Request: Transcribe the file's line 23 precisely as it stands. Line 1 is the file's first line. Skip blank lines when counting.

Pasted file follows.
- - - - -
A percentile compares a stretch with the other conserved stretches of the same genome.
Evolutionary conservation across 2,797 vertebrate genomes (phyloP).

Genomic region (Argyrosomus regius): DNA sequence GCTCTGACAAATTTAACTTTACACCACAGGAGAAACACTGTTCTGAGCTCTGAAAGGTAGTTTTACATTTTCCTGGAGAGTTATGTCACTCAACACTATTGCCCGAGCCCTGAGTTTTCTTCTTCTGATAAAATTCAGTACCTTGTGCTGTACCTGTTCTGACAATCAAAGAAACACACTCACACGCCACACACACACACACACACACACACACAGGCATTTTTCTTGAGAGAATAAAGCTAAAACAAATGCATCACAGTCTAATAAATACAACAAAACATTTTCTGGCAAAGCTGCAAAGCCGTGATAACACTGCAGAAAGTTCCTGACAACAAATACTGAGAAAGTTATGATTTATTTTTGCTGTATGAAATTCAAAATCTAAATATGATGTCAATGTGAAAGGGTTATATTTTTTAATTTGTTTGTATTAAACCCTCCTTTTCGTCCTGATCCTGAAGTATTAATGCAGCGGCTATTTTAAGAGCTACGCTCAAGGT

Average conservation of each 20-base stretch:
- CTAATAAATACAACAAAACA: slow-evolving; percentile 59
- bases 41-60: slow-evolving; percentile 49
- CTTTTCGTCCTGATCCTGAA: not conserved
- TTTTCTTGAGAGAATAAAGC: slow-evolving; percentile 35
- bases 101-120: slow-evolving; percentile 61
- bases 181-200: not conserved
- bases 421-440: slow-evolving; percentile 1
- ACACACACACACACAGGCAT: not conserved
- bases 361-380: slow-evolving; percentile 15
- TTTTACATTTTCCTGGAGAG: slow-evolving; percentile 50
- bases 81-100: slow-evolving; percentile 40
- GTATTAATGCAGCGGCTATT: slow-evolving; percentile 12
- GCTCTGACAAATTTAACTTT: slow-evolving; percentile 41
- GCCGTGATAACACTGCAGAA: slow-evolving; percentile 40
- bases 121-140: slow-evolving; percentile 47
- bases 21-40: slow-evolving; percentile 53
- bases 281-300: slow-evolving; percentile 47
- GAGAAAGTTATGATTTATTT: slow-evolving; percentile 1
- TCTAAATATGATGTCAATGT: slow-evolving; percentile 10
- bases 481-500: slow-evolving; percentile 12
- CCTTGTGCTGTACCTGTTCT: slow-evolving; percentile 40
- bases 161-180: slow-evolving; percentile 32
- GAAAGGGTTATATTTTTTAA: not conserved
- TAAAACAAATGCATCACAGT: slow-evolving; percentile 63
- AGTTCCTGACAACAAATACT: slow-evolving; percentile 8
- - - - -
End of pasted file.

- TCTAAATATGATGTCAATGT: slow-evolving; percentile 10